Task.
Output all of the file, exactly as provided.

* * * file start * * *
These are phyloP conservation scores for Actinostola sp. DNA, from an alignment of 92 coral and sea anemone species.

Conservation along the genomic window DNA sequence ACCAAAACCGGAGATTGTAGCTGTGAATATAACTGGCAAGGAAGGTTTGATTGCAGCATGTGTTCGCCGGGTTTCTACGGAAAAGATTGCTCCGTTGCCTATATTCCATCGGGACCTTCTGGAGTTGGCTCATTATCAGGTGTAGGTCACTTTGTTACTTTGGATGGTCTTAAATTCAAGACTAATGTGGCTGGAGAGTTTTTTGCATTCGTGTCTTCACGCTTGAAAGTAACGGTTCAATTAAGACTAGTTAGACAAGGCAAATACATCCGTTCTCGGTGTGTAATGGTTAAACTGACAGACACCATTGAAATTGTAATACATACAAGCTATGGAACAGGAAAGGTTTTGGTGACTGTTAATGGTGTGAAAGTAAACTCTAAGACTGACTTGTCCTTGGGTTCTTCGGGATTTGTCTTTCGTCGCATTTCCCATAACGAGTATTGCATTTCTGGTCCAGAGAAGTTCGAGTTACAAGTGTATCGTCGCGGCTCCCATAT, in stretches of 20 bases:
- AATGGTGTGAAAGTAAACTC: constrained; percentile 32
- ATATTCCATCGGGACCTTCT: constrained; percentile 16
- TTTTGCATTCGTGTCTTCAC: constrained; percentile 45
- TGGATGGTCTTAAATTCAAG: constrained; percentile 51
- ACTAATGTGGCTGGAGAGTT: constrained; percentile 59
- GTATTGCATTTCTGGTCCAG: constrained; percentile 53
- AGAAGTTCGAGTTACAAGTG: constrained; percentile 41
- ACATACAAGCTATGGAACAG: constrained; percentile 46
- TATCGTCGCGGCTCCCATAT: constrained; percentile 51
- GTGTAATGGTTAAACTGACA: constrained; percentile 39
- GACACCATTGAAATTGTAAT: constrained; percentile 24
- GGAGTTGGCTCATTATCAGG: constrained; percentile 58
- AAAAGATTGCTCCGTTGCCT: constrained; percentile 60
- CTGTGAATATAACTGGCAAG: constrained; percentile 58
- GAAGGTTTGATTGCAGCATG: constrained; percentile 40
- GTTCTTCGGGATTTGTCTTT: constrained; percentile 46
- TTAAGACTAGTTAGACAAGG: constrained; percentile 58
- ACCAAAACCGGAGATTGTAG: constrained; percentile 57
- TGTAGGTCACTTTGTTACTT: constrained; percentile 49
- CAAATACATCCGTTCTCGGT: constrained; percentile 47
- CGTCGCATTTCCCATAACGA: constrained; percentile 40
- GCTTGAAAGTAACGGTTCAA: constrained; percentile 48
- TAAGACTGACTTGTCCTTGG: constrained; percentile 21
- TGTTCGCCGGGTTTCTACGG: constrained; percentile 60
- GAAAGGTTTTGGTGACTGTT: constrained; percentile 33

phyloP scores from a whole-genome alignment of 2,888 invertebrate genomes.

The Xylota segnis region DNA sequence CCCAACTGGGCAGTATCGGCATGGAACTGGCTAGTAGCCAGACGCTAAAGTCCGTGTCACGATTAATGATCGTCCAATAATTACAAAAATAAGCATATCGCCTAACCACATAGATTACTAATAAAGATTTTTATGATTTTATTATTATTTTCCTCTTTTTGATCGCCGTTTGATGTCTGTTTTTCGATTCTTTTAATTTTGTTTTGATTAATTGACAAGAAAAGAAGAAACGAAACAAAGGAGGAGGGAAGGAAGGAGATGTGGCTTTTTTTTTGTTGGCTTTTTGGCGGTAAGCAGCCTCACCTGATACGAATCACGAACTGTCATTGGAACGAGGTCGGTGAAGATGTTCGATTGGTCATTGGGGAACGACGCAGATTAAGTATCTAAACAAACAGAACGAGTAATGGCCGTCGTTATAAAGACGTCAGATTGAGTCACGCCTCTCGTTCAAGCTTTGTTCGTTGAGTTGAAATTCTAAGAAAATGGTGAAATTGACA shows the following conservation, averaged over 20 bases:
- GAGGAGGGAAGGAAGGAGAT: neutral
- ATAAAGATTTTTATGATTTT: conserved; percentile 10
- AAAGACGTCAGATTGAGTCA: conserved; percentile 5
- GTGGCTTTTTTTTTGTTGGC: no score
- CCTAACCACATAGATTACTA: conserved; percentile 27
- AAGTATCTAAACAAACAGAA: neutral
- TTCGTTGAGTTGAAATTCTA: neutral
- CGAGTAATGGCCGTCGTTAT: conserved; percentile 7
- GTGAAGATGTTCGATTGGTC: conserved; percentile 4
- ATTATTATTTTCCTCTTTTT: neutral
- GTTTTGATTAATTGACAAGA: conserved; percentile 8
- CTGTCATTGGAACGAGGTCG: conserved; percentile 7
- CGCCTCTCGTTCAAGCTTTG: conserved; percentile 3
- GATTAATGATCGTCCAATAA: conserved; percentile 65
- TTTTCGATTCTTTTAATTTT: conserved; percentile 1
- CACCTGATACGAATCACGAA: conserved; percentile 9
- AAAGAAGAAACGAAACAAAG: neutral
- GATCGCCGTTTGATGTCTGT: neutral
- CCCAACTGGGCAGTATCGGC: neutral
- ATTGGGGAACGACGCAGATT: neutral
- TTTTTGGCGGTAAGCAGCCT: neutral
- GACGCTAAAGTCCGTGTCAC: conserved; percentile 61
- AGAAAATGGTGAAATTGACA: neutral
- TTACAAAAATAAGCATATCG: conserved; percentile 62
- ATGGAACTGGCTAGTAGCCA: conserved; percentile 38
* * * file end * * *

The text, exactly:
These are phyloP conservation scores for Actinostola sp. DNA, from an alignment of 92 coral and sea anemone species.

Conservation along the genomic window DNA sequence ACCAAAACCGGAGATTGTAGCTGTGAATATAACTGGCAAGGAAGGTTTGATTGCAGCATGTGTTCGCCGGGTTTCTACGGAAAAGATTGCTCCGTTGCCTATATTCCATCGGGACCTTCTGGAGTTGGCTCATTATCAGGTGTAGGTCACTTTGTTACTTTGGATGGTCTTAAATTCAAGACTAATGTGGCTGGAGAGTTTTTTGCATTCGTGTCTTCACGCTTGAAAGTAACGGTTCAATTAAGACTAGTTAGACAAGGCAAATACATCCGTTCTCGGTGTGTAATGGTTAAACTGACAGACACCATTGAAATTGTAATACATACAAGCTATGGAACAGGAAAGGTTTTGGTGACTGTTAATGGTGTGAAAGTAAACTCTAAGACTGACTTGTCCTTGGGTTCTTCGGGATTTGTCTTTCGTCGCATTTCCCATAACGAGTATTGCATTTCTGGTCCAGAGAAGTTCGAGTTACAAGTGTATCGTCGCGGCTCCCATAT, in stretches of 20 bases:
- AATGGTGTGAAAGTAAACTC: constrained; percentile 32
- ATATTCCATCGGGACCTTCT: constrained; percentile 16
- TTTTGCATTCGTGTCTTCAC: constrained; percentile 45
- TGGATGGTCTTAAATTCAAG: constrained; percentile 51
- ACTAATGTGGCTGGAGAGTT: constrained; percentile 59
- GTATTGCATTTCTGGTCCAG: constrained; percentile 53
- AGAAGTTCGAGTTACAAGTG: constrained; percentile 41
- ACATACAAGCTATGGAACAG: constrained; percentile 46
- TATCGTCGCGGCTCCCATAT: constrained; percentile 51
- GTGTAATGGTTAAACTGACA: constrained; percentile 39
- GACACCATTGAAATTGTAAT: constrained; percentile 24
- GGAGTTGGCTCATTATCAGG: constrained; percentile 58
- AAAAGATTGCTCCGTTGCCT: constrained; percentile 60
- CTGTGAATATAACTGGCAAG: constrained; percentile 58
- GAAGGTTTGATTGCAGCATG: constrained; percentile 40
- GTTCTTCGGGATTTGTCTTT: constrained; percentile 46
- TTAAGACTAGTTAGACAAGG: constrained; percentile 58
- ACCAAAACCGGAGATTGTAG: constrained; percentile 57
- TGTAGGTCACTTTGTTACTT: constrained; percentile 49
- CAAATACATCCGTTCTCGGT: constrained; percentile 47
- CGTCGCATTTCCCATAACGA: constrained; percentile 40
- GCTTGAAAGTAACGGTTCAA: constrained; percentile 48
- TAAGACTGACTTGTCCTTGG: constrained; percentile 21
- TGTTCGCCGGGTTTCTACGG: constrained; percentile 60
- GAAAGGTTTTGGTGACTGTT: constrained; percentile 33

phyloP scores from a whole-genome alignment of 2,888 invertebrate genomes.

The Xylota segnis region DNA sequence CCCAACTGGGCAGTATCGGCATGGAACTGGCTAGTAGCCAGACGCTAAAGTCCGTGTCACGATTAATGATCGTCCAATAATTACAAAAATAAGCATATCGCCTAACCACATAGATTACTAATAAAGATTTTTATGATTTTATTATTATTTTCCTCTTTTTGATCGCCGTTTGATGTCTGTTTTTCGATTCTTTTAATTTTGTTTTGATTAATTGACAAGAAAAGAAGAAACGAAACAAAGGAGGAGGGAAGGAAGGAGATGTGGCTTTTTTTTTGTTGGCTTTTTGGCGGTAAGCAGCCTCACCTGATACGAATCACGAACTGTCATTGGAACGAGGTCGGTGAAGATGTTCGATTGGTCATTGGGGAACGACGCAGATTAAGTATCTAAACAAACAGAACGAGTAATGGCCGTCGTTATAAAGACGTCAGATTGAGTCACGCCTCTCGTTCAAGCTTTGTTCGTTGAGTTGAAATTCTAAGAAAATGGTGAAATTGACA shows the following conservation, averaged over 20 bases:
- GAGGAGGGAAGGAAGGAGAT: neutral
- ATAAAGATTTTTATGATTTT: conserved; percentile 10
- AAAGACGTCAGATTGAGTCA: conserved; percentile 5
- GTGGCTTTTTTTTTGTTGGC: no score
- CCTAACCACATAGATTACTA: conserved; percentile 27
- AAGTATCTAAACAAACAGAA: neutral
- TTCGTTGAGTTGAAATTCTA: neutral
- CGAGTAATGGCCGTCGTTAT: conserved; percentile 7
- GTGAAGATGTTCGATTGGTC: conserved; percentile 4
- ATTATTATTTTCCTCTTTTT: neutral
- GTTTTGATTAATTGACAAGA: conserved; percentile 8
- CTGTCATTGGAACGAGGTCG: conserved; percentile 7
- CGCCTCTCGTTCAAGCTTTG: conserved; percentile 3
- GATTAATGATCGTCCAATAA: conserved; percentile 65
- TTTTCGATTCTTTTAATTTT: conserved; percentile 1
- CACCTGATACGAATCACGAA: conserved; percentile 9
- AAAGAAGAAACGAAACAAAG: neutral
- GATCGCCGTTTGATGTCTGT: neutral
- CCCAACTGGGCAGTATCGGC: neutral
- ATTGGGGAACGACGCAGATT: neutral
- TTTTTGGCGGTAAGCAGCCT: neutral
- GACGCTAAAGTCCGTGTCAC: conserved; percentile 61
- AGAAAATGGTGAAATTGACA: neutral
- TTACAAAAATAAGCATATCG: conserved; percentile 62
- ATGGAACTGGCTAGTAGCCA: conserved; percentile 38